Portal:Paleontology

From Wikipedia, the free encyclopedia
Jump to navigation Jump to search

Introduction

A paleontologist at work at John Day Fossil Beds National Monument

Paleontology, sometimes spelled palaeontology (/ˌpliɒnˈtɒləi, ˌpæli-, -ən-/) is the scientific study of life that existed prior to, and sometimes including, the start of the Holocene Epoch (roughly 11,700 years before present). It includes the study of fossils to determine organisms' evolution and interactions with each other and their environments (their paleoecology). Paleontological observations have been documented as far back as the 5th century BC. The science became established in the 18th century as a result of Georges Cuvier's work on comparative anatomy, and developed rapidly in the 19th century. The term itself originates from Greek παλαιός, palaios, "old, ancient", ὄν, on (gen. ontos), "being, creature" and λόγος, logos, "speech, thought, study".

Paleontology lies on the border between biology and geology, but differs from archaeology in that it excludes the study of anatomically modern humans. It now uses techniques drawn from a wide range of sciences, including biochemistry, mathematics, and engineering. Use of all these techniques has enabled paleontologists to discover much of the evolutionary history of life, almost all the way back to when Earth became capable of supporting life, about 3.8 billion years ago. As knowledge has increased, paleontology has developed specialised sub-divisions, some of which focus on different types of fossil organisms while others study ecology and environmental history, such as ancient climates.

On this day...

August 25:

Estimating Impact Forces of Tail Club Strikes by Ankylosaurid Dinosaurs

Victoria Megan Arbour

published 25 Aug 2009

Show new selections below (purge)

Selected article on the prehistoric world and its legacies

Thescelosaurus neglectus drawing.
Thescelosaurus (meaning 'wondrous lizard') was a genus of small ornithopod dinosaur that appeared at the very end of the Late Cretaceous period in North America and was a member of the last dinosaurian fauna before the Cretaceous–Paleogene extinction event around 65.5 million years ago. The preservation and completeness of many of its specimens indicate that it may have preferred to live near stream channels.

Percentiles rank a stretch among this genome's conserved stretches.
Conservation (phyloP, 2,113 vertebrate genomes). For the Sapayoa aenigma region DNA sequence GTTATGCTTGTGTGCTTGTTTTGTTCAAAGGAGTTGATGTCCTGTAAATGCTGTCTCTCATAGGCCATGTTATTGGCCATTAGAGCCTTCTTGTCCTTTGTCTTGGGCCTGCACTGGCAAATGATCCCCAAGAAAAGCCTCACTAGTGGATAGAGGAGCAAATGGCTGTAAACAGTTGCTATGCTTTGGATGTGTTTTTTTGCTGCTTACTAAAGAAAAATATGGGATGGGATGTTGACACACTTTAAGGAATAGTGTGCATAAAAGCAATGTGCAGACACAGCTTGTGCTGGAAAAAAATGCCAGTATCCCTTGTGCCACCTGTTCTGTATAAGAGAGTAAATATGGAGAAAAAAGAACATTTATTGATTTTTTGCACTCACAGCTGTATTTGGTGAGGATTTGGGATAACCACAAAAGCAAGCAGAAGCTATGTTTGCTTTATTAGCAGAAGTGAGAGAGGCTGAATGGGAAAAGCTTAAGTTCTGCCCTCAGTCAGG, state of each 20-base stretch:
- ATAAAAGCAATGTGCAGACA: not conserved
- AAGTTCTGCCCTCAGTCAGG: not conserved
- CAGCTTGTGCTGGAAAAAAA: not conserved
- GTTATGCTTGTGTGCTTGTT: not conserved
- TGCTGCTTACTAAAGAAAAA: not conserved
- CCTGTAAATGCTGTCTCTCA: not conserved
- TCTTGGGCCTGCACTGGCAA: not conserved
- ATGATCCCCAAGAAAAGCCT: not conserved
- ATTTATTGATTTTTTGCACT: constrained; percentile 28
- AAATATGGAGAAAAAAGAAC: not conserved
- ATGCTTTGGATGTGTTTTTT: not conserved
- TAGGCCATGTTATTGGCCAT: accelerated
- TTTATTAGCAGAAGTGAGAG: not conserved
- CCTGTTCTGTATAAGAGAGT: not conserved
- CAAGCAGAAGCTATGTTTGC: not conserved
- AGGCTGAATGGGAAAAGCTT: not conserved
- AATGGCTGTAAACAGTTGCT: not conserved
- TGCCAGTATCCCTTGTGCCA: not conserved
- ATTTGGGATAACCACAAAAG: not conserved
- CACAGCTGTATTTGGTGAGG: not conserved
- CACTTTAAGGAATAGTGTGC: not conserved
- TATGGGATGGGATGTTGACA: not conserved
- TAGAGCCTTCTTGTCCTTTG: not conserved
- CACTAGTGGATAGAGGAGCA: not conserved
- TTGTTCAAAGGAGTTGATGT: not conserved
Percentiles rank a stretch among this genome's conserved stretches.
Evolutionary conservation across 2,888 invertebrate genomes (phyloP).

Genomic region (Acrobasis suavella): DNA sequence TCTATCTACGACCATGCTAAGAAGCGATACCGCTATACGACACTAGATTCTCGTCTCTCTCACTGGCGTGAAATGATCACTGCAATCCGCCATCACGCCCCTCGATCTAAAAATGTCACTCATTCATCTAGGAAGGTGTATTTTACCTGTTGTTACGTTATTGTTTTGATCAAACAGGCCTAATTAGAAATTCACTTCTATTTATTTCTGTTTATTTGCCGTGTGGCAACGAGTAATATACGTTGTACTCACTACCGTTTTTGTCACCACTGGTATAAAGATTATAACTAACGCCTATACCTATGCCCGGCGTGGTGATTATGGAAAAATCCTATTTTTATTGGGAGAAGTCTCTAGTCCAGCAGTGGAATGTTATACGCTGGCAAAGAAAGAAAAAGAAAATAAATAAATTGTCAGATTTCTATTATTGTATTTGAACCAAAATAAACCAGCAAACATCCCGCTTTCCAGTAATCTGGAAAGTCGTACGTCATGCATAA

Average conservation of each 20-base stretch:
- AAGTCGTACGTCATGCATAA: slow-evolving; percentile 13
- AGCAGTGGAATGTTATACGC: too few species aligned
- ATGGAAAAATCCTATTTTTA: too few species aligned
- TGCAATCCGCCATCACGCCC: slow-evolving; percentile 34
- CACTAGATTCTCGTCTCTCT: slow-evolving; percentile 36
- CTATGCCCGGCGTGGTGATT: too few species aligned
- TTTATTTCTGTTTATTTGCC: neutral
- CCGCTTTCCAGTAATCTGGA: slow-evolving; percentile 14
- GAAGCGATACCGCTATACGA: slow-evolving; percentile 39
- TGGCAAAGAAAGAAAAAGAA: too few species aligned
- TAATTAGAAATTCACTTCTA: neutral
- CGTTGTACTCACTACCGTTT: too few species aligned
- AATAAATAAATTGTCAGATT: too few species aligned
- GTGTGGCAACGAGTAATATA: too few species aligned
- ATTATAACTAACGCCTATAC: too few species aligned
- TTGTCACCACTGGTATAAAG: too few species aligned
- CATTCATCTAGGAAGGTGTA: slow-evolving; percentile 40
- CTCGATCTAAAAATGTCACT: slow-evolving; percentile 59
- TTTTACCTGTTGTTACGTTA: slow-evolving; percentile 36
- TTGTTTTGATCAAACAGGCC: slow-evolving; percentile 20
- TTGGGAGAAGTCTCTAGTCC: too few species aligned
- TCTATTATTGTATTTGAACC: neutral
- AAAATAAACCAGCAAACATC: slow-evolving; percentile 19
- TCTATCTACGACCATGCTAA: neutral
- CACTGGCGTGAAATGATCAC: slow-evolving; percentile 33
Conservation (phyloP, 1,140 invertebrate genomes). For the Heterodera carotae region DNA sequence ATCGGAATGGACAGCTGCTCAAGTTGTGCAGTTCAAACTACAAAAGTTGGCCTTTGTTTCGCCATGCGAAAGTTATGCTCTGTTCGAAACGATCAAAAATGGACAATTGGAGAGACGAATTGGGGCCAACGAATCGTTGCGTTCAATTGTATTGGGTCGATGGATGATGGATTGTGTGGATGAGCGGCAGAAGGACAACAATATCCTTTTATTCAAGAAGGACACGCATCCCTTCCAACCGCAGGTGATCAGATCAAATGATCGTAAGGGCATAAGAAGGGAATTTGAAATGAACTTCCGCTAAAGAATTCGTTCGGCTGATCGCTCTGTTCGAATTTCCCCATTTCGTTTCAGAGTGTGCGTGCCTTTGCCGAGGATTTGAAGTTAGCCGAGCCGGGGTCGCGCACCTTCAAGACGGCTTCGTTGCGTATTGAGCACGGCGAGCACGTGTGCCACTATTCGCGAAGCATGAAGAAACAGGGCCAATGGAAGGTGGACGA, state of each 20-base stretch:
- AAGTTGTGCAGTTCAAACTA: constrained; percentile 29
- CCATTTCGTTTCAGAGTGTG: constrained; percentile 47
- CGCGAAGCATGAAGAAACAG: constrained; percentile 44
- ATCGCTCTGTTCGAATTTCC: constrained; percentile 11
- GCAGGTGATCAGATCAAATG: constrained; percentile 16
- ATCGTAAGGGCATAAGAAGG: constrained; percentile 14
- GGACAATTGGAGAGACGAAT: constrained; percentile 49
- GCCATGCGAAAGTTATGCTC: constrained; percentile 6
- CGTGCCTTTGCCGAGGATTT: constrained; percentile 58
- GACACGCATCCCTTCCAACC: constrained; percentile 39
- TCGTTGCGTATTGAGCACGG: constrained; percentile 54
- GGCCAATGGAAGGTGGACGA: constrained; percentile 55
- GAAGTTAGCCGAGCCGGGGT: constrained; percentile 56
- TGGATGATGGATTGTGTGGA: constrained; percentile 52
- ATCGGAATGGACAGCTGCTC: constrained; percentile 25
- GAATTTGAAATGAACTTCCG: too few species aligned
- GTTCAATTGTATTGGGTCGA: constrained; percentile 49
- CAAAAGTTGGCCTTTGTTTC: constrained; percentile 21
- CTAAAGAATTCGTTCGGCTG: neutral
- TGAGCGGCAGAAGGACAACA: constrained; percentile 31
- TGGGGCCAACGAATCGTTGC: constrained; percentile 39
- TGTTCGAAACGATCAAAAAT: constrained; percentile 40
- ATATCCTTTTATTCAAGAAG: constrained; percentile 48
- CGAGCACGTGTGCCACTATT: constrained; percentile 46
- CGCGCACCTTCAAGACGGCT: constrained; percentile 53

This bipedal ornithopod is known from several partial skeletons and skulls that indicate it grew to between 2.5 and 4.0 meters (8.2 to 13.1 feet) in length on average. It had sturdy hind limbs, small wide hands, a head with an elongate pointed snout, and possibly small armor scutes along the midline of the back. This genus of dinosaur is regarded as a specialized hypsilophodont and a herbivore. Several species have been suggested for this genus, but only one, T. neglectus, is currently recognized; the others have been given their own genera, or are believed to be the same as T. neglectus.

The genus attracted media attention in 2000, when a specimen unearthed in 1993 in South Dakota was interpreted as including a fossilized heart. There was much discussion over whether the remains were actually of a heart. Many scientists now doubt the identification of the object and the implications of such an identification. (see more...)

Selected article on paleontology in human science, culture and economics

Cope (left) and Marsh (right).

Bone Sharps, Cowboys, and Thunder Lizards is a graphic novel written by Jim Ottaviani and illustrated by the company Big Time Attic. The book tells a slightly fictionalized account of the Bone Wars, a period of intense excavation, speculation, and rivalry which led to a greater understanding of dinosaurs in the western United States. This novel is the first semi-fictional work written by Ottaviani; previously, he had taken no creative license with the characters he depicted, portraying them strictly according to historical sources.